Hedge funds are a type of mutual funds that employ hedging techniques to minimize risk. There are no laws or rules that apply specifically to hedge funds in Nigeria. They are administered by professional investment managers and are not widely available to the public in that their investors are institutional investors or high net-worth individuals. Hedge funds are flexible and employ different strategies to earn active return, for their investors ranging from highly liquid to highly illiquid investments. Hedge funds take on high risk investments yielding high rate of returns. Hedge funds allow monthly or other periodic redemptions by their investors.
One major problem faced by hedge funds is trying to balance the desire of their investors to redeem their investments monthly or on such short periods as they desire and the need to maintain liquid positions so as to meet investors’ needs. Hedge funds can address this problem by the use of side pockets. A side pocket ensures that liquidity is not choked for investors holding the units of the main scheme because allotment and redemption happen on more liquid assets.
Side pockets is a type of account utilized in hedge funds to separate illiquid assets from more liquid investments. The illiquid assets in these side pocket accounts may include investments such as real estate, antiques, over-the-counter (OTC) stocks, stocks with extremely low trading volume, stocks delisted from exchanges, and private equity investments which cannot easily be sold or if sold, may be sold at a low value. Side pockets place limits on redemptions to permit longer-term investments for the hedge fund. While this technique is used in the UK, the US, France, and India to mention a few, it is not provided for in applicable laws and rules in Nigeria.
Structure of the Side Pocket
The side pocket is usually formed by the creation of a new class of shares from the unissued shares of the fund. The fund’s existing holders receive a pro rata allocation in it, that is according to their shareholding. The assets of a side pocket account are recorded on the fund’s books, but they are tracked separately. The side pocket ensures that only investors who were in it at the time of the write off, will get the benefit of any future recovery from the bond. New investors will not benefit from the profits from the side pocket.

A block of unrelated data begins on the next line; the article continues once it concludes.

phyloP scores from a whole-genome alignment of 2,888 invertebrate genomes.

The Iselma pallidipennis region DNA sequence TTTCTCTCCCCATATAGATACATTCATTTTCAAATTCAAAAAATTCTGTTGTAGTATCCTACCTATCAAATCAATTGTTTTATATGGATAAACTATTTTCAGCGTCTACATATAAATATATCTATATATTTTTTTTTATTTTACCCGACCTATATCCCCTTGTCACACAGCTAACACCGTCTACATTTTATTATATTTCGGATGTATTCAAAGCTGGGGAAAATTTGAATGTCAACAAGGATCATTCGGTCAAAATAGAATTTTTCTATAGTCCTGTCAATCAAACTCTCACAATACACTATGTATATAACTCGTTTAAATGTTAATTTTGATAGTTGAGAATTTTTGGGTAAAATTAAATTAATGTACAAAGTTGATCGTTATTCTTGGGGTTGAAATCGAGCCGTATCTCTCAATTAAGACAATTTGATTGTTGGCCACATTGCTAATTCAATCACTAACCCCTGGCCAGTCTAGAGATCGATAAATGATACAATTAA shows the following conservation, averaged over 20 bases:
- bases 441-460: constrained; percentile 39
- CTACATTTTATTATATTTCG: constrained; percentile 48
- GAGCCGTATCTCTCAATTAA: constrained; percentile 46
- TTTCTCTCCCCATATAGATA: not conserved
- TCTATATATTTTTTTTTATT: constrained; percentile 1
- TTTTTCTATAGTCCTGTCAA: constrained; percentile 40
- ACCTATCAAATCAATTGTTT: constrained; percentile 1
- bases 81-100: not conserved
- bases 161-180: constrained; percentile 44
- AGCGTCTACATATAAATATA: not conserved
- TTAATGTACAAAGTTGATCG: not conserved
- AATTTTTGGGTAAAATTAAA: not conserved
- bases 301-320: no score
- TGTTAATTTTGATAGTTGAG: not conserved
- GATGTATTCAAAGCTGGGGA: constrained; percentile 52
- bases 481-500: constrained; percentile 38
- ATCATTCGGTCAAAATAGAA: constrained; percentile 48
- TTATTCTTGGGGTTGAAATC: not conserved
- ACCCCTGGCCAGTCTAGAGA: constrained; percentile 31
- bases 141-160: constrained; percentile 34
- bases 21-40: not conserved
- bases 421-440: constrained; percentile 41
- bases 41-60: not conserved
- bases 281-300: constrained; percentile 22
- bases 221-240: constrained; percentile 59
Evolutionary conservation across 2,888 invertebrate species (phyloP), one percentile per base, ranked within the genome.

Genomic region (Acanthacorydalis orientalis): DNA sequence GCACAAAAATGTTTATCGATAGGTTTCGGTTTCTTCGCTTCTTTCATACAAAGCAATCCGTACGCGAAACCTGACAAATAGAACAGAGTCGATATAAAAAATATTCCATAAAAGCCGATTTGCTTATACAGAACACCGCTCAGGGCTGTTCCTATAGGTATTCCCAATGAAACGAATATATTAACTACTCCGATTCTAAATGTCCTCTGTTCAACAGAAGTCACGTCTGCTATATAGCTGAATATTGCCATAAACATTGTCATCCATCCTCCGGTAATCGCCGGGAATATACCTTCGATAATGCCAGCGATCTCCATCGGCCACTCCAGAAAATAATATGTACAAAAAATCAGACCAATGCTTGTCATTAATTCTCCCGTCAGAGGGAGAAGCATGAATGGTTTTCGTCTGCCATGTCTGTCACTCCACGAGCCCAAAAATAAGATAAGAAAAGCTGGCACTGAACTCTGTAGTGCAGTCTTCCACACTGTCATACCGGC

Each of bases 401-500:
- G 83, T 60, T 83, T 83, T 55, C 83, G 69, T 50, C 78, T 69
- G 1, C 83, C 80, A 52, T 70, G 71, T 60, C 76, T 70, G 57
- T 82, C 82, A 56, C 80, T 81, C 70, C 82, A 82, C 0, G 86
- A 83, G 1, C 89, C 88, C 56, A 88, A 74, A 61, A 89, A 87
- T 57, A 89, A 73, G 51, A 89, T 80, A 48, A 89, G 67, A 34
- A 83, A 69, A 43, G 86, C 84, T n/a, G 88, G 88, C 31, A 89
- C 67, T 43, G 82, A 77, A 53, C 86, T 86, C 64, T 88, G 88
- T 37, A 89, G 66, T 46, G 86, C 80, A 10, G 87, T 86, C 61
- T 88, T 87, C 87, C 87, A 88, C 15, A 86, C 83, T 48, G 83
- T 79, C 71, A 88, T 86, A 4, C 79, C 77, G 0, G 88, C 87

Once the side pocket is created no redemption of the illiquid assets in the side pocket is allowed. Investors are only allowed to continue to redeem the liquid portion of the fund’s portfolio. As soon as the illiquid assets become liquid, they become redeemable by the investors.
While side-pocketing could be a disruptive tool which restricts access to investor capital, it also has inherent benefits for Funds in that the proportion of the fund which is represented by the illiquid asset is only redeemed when it is capable of being accurately valued.
Use of Side Pockets by Other Types of Funds
The side-pocketing technique is now used by other type of Funds or collective investment schemes other than Hedge Funds in countries like France, Australia, South Africa etc. In the United Kingdom and European Union, Alternative Investment Funds are allowed to use side-pockets. The
Commission Delegated Regulation (European Union) No 231/2013 of 19 December 2012 supplementing Directive 2011/61/EU of the European Parliament and of the Council provides for the use of side pockets by Alternative Investment Funds to cope with illiquid assets and related valuation problems in order to respond to redemption requests and provides for fund managers to disclose these arrangements to investors to aid their making informed decisions on the investment.
In Nigeria, neither the SEC Consolidated Rules 2013 nor the SEC’s Fund/Portfolio Management Operations Rules of 2017 provide for the use of side pockets by any type of Funds or details of accounts to be kept by Funds. Section 156 of the Investment and Securities Act however provides that there be timeous full disclosures by fund managers to investors of information that is necessary to enable the investor to make an informed decision on the investment. For Nigerian Funds subscribed to by qualified institutional investors, it may be possible to use side pockets to cope with redemption of illiquid assets where the subscribers are given adequate notice to decide on participation in the side pockets or not.
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